Over the next few months they encountered bitter cold winds and temperatures of 60 below. Shifting ice forced the men to relocate their camp multiple times, and with little to no food at the end of their journey they were forced to eat their sled dogs. In the crew's current condition many were discouraged except for one crew member: the brave and mighty captain, Ernest Shackleton. The captain's new mission was to assure the safety of every individual who had accompanied him.
Shackleton delivered an inspirational speech to the crew during this crisis. He and his weary crew treked 300 miles to Snow Hill where a supply of food and fuel were stored. Shackleton led his men across the endless mass of ice. They pulled boats on skis, called sledges, loaded with thousands of pounds of supplies they collected from the ship. These sledges were pulled by the men since all the dogs had been killed for food. The ice repeatedly opened and closed, making traveling challenging. They worked their way across open leads, ice ledges, and compromised landscapes. In some places the crew had to unload and reload, take apart and put back together the sledges in order to continue their journey to Snow Hill.
One particular morning before dawn , the crew was roused by the sound of thundering cracks and realized that their raft of ice, where they had made camp, had snapped in two. Soon realizing they had been separated from their leader, Shackleton, the crew boarded wooden boats and rowed for dear life to rescue their captain. Ernest ordered his crew to continue rowing to the nearest land mass; after five days the crew finally reached their destination, Elephant Island.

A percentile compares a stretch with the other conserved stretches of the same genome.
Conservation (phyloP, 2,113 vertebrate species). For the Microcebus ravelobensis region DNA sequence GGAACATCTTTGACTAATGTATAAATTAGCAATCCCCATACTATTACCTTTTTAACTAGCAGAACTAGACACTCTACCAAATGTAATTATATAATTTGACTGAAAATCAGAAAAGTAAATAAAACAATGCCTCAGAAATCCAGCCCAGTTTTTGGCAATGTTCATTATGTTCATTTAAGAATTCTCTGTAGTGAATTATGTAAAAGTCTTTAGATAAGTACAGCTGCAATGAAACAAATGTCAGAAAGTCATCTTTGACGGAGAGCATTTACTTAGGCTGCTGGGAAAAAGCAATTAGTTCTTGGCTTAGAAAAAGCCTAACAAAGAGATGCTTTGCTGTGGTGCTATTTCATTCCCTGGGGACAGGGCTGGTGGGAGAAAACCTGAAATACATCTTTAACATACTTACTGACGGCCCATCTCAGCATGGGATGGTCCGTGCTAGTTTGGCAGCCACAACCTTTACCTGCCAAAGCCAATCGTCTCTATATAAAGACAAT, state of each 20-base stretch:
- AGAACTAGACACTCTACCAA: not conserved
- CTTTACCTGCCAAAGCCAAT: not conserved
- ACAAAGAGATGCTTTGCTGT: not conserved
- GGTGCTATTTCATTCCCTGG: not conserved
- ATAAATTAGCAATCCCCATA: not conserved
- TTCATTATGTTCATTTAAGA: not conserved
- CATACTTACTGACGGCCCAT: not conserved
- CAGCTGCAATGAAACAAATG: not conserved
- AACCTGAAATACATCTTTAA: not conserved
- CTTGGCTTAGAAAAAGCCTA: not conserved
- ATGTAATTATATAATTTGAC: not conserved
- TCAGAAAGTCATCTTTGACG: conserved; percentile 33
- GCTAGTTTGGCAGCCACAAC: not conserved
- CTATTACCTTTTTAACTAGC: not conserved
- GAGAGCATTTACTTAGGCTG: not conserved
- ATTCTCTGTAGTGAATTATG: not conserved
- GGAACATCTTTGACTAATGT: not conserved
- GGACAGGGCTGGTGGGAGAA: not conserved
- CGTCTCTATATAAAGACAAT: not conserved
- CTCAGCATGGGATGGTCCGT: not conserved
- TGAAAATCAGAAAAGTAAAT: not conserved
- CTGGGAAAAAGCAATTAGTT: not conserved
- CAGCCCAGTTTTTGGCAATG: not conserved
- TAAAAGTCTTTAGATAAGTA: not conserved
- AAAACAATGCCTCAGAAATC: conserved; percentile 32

After a little more than a week on Elephant Island, Shackleton decided to use his most reliable boat and equip it with the necessary supplies to travel from Elephant Island to South Georgia Island -- an 800-mile sail. There he would seek help from a whaling station, and with their assistance would attempt to retrieve his crew. He took his five most reliable crew members to South Georgia.
After four weeks of sailing, he reached South Georgia Island, but a storm forced them to the opposite side of the island from the whaling station. Shackleton and two of his crew members hiked 32 miles over mountains and glaciers to reach the whaling station. The men there offered relief to the weary crew, giving them the Yelcho, a naval tugboat which would make the journey back to Elephant Island. This was the crew's saving grace, which brought every original member of the expedition back to safety.
Although Shackleton didn’t succeed in reaching the South Pole, he made sure that every crew member survived. He will not be remembered for his expedition's failure to reach the South Pole, but for his example of heroism and leadership.